With the shale business maturing beyond its early, land-rush years, energy exits have gotten harder for private equity. Public drillers who'd once served as natural acquirers now face pressure from their own investors to rein in spending.
The result: So far this year, equity firms announced or completed 43 oil and gas deals in North America, down from 59 last year and 73 in 2016, according to Bloomberg data. Acquisition values have totaled $9.5 billion, from about $15 billion the past two years.
What happens if the Permian slows even a little?
With oil prices where it is today, the market is completely ignoring the fact of what happens to the supply/demand equation if US shale just slows down for 3 months. We are not even talking about a decline in production but a mere flattening of production for 3 months.
Now, even if we assume US oil production exits 2019 at 12.9 mb/d, this is what happens.
At the moment, the oil price sell-off will have a lagging effect on US oil production. Again, people forget the fact that we are talking about a year-over-year average versus quarter-over-quarter. Because we are likely exiting Q4 2018 at 12 mb/d, a mere flattening of US oil production into Q1 2019 will push growth rates of 20% y-o-y to just 15% y-o-y. This seems like a very conservative and fair assumption to make. We then factor in WTI to start rebounding to $85/bbl by year-end 2019 with US shale climbing steadily starting in April 2019 by ~100k b/d per month.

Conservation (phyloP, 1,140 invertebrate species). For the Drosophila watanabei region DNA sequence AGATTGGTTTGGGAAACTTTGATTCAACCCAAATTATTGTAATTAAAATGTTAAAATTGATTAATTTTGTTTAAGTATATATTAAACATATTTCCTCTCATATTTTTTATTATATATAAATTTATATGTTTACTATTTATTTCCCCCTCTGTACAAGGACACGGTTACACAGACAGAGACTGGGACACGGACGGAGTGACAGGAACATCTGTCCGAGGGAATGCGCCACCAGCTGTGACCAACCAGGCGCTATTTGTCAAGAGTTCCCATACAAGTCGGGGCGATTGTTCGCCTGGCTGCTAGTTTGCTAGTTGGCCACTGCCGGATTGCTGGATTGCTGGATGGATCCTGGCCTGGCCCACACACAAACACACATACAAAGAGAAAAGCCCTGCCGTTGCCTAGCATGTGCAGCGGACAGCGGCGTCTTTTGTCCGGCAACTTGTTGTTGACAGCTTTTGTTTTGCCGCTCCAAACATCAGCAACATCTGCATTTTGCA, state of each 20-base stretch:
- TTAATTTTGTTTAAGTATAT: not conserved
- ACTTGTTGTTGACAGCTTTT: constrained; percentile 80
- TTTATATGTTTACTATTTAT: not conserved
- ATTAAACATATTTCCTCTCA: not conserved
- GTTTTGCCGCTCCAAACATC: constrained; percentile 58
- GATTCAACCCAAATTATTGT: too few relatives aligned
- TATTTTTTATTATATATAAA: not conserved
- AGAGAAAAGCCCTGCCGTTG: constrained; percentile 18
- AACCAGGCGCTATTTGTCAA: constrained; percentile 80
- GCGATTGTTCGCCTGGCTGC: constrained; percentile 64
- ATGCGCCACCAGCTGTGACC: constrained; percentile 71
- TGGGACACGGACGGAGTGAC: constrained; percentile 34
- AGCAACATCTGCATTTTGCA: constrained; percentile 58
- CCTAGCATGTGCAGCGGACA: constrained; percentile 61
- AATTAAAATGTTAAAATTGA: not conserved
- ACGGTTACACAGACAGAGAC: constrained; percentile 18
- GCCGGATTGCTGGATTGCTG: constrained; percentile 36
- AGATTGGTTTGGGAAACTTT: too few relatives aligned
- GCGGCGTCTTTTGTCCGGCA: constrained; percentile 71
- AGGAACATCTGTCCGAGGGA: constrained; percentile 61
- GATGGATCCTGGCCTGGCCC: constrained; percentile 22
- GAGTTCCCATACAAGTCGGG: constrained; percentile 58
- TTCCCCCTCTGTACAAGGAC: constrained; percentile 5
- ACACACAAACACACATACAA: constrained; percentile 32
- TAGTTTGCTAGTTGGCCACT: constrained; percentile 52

Now we combine this with the fact that OPEC has already preannounced the extension of the production cut after April, and the end result is a global oil market that's severely undersupplied.
Without logic, there will be unintended consequences
We keep going back to the point that we are making which is that there are serious repercussions for the oil markets going forward and the global economy. By punishing oil prices low in the heart of capex planning season, the market is striking fear into the heart of US shale producers. We saw the biggest offender of Permian external capital fundraising come out this week to dial back exit-to-exit growth to 16.7% while the frontier of the private equity frenzy (Mark Papa's CDEV) scraps the entire idea of growing recklessly to reach a certain scale. These are significant events, but we are merely only pricing in a production growth stall in Q1 2019. And even using this conservative estimate, we have the global oil markets undersupplied by ~870k b/d for 2019!
This is unprecedented!
What we are ultimately saying is that the world will be shocked when global inventories continue to draw, because everyone has modeled in a "glut". When that reality wave hits, it will be too late to turn back the tide of undersupply, and OPEC may be less reluctant this time around to push the market back into oversupply to calm the markets.
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Over the weekend, we published our flagship report that included an important discussion on where global oil storage levels are today and how we see the current oil market set-up. In addition, we revisited the key variables for the long-term oil bull thesis. We are now currently offering a 2-week free trial to HFI Research. If you are interested, please see here for more info.
Disclosure: I/we have no positions in any stocks mentioned, and no plans to initiate any positions within the next 72 hours. I wrote this article myself, and it expresses my own opinions. I am not receiving compensation for it (other than from Seeking Alpha). I have no business relationship with any company whose stock is mentioned in this article.